Thursday, December 25, 2014

The Christmas Pony




The Christmas Pony
(There is an audio version at the bottom of this post)
Start the audio and read along... or you can watch the falling snow while you listen.

              Viola skipped toward the barn. She held her hands up as though holding the reins of a pony while moving in a loping motion. Her brother Aaron called, “Viola, get off of your pony and do your chores.”
Viola dismounted her imaginary pony and tied it to the hitching-rack next to a real buggy horse. Snow fell quietly, covering her family’s Amish farm with a fresh, white blanket. Chores needed to be done on Christmas Eve morning just like any other day. Viola got to work mixing up powdered milk for calves that bawled loudly for breakfast. Two younger sisters came to help. Mary was eight, two years younger than Viola, and Katherine was one year younger than Mary. Katherine asked her oldest sister, “Viola, why don’t we have a real pony?”
“Because they cost a lot of money. Dad says that he has been watching for a cheap one at the horse sale, but he doesn't want to buy a mean one, just because it’s cheap.” Her answer seemed to satisfy her little sister. Her own heart still ached, wishing for real pony.
When the baby cows were finally all fed and quiet, Viola untied and climbed aboard her pretend pony and clucked. She skipped off between the barn and chicken house dashing through new fallen snow. Her rubber boots sloshed with a rhythm similar to that of a pony. She rode her imaginary horse out to a field entrance, her little chore-dress flapping in time with her apron. The little Amish girl pulled open a large metal gate and let a herd of cows out to graze on cornstalks. Huge black-and-white Holsteins lumbered through falling snow, nibbling on brown corn-stubble that stuck up through drifts.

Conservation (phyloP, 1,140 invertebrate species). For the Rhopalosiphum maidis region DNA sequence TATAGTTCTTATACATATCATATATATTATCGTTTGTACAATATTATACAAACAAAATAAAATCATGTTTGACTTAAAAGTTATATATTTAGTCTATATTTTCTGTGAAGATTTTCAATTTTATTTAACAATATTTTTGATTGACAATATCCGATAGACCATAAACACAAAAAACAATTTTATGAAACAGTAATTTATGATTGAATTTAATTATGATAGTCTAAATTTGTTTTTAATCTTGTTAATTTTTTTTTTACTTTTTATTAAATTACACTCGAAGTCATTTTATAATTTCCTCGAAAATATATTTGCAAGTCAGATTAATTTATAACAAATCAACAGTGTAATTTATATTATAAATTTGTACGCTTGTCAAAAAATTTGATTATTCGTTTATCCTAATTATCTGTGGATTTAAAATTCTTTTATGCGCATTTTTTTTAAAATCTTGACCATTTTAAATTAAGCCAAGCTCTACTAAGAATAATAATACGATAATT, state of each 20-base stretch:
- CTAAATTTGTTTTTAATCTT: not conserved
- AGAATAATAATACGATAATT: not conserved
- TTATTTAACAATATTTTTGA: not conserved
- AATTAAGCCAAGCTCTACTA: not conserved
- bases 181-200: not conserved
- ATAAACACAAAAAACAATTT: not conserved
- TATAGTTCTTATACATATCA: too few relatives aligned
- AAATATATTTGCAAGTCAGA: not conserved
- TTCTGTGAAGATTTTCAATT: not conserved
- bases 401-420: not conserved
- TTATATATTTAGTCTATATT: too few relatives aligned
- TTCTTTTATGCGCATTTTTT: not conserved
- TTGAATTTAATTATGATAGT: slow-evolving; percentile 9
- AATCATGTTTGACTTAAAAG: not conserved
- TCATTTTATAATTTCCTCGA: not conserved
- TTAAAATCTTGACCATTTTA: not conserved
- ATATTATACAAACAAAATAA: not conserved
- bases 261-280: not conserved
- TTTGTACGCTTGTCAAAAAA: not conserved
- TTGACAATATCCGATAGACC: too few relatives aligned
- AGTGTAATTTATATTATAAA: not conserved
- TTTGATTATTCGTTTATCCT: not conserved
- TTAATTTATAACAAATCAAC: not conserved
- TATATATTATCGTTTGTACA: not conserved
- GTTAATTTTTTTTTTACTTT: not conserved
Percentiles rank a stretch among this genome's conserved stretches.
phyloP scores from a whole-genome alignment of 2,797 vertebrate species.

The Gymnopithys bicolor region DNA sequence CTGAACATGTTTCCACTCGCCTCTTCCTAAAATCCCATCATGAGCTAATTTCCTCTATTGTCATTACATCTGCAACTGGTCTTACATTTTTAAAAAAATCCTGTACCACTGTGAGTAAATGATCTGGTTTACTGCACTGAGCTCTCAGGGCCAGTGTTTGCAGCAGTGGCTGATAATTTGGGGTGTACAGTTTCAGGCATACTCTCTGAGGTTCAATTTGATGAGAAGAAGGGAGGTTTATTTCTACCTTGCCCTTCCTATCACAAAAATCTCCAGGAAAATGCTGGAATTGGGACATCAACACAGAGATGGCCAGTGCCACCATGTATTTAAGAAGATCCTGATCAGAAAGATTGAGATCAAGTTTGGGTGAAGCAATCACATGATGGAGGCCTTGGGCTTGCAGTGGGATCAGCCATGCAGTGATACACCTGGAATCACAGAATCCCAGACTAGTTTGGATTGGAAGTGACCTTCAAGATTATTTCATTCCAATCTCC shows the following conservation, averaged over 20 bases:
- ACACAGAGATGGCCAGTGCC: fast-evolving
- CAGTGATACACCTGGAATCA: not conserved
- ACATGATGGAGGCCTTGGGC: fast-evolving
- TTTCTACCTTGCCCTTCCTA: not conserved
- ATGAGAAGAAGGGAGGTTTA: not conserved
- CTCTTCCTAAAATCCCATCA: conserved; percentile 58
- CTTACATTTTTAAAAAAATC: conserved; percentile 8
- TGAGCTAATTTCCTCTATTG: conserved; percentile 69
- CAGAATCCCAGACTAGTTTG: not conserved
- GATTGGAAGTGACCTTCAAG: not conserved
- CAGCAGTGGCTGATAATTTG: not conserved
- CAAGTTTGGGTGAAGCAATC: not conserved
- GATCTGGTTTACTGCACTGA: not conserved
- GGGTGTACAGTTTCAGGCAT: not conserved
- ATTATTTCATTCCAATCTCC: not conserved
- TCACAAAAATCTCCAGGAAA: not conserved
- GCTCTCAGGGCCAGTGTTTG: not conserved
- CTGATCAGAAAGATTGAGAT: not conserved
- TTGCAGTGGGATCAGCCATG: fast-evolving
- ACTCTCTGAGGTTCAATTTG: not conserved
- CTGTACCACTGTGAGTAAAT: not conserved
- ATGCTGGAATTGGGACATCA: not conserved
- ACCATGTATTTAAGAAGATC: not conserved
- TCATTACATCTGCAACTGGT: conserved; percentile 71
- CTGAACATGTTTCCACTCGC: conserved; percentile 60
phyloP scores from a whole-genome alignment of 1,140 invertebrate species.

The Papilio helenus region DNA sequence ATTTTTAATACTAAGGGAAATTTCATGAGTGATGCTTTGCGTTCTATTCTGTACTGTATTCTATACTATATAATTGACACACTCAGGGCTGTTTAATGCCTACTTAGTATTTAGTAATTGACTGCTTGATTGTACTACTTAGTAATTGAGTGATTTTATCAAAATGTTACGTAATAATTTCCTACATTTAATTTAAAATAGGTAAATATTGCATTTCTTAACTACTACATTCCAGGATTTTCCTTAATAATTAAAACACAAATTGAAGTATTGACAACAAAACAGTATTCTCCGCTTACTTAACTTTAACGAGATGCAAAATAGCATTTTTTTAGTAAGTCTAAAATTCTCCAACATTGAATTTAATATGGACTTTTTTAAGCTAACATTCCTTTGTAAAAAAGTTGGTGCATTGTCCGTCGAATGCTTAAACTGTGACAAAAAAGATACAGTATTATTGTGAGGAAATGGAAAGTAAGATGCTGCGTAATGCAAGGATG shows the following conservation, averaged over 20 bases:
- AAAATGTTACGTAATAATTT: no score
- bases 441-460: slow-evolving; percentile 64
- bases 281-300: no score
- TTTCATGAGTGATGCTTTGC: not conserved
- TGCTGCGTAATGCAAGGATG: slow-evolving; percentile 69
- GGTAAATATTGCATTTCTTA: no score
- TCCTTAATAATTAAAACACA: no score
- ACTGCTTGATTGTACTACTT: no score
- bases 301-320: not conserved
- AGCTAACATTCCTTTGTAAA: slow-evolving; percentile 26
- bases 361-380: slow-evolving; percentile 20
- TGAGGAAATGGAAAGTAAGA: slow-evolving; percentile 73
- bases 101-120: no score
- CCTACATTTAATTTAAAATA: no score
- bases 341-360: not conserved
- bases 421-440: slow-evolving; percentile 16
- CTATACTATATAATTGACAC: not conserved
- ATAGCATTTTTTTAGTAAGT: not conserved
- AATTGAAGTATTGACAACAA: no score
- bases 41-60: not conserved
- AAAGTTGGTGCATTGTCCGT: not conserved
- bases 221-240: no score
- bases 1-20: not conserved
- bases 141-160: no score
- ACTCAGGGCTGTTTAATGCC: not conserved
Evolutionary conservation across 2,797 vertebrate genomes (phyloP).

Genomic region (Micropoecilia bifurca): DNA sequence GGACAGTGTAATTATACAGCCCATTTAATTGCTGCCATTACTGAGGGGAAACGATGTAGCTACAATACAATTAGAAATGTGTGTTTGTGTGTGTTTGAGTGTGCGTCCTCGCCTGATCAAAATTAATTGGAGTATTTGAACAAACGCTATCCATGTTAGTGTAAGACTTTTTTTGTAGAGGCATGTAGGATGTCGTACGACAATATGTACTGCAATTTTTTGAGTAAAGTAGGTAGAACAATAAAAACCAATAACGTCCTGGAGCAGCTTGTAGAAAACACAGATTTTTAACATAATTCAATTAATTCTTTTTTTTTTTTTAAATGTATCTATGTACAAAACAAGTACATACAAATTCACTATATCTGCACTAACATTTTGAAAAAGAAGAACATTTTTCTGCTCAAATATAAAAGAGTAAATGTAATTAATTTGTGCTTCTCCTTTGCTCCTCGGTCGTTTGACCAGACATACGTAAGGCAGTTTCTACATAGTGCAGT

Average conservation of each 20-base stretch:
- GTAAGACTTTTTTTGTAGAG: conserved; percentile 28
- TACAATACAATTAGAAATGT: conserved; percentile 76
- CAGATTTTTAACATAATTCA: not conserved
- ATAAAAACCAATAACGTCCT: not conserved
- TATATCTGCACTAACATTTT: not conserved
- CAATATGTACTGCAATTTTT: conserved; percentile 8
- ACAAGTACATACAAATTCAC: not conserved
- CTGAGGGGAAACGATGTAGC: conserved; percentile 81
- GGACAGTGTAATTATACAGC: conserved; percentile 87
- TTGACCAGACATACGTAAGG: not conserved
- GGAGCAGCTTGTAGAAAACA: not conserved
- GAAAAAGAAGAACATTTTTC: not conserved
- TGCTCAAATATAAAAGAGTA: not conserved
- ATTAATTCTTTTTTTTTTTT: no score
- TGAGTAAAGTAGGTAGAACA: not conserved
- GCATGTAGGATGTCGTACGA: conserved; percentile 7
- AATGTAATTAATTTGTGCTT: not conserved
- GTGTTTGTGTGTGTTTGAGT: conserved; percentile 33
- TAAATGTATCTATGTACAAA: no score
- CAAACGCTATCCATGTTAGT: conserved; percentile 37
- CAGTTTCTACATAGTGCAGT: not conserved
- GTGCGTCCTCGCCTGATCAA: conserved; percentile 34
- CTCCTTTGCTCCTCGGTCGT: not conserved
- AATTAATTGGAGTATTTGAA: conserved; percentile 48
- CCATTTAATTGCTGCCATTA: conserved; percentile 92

Viola tightened her black headscarf which matched her heavy coat. She lifted her arms, feigning the motion of turning a pony and loped back to where her little sisters were. Mary and Katherine were gathering firewood from a massive stack that leaned against the buggy shed. Viola dismounted her pretend pony and tied it beside the real buggy horse again. She didn't notice a huge milk-truck had pulled into their lane and backed near the milk-house. Falling snow had muffled all sounds, including those of the milk-house generator and a large white truck.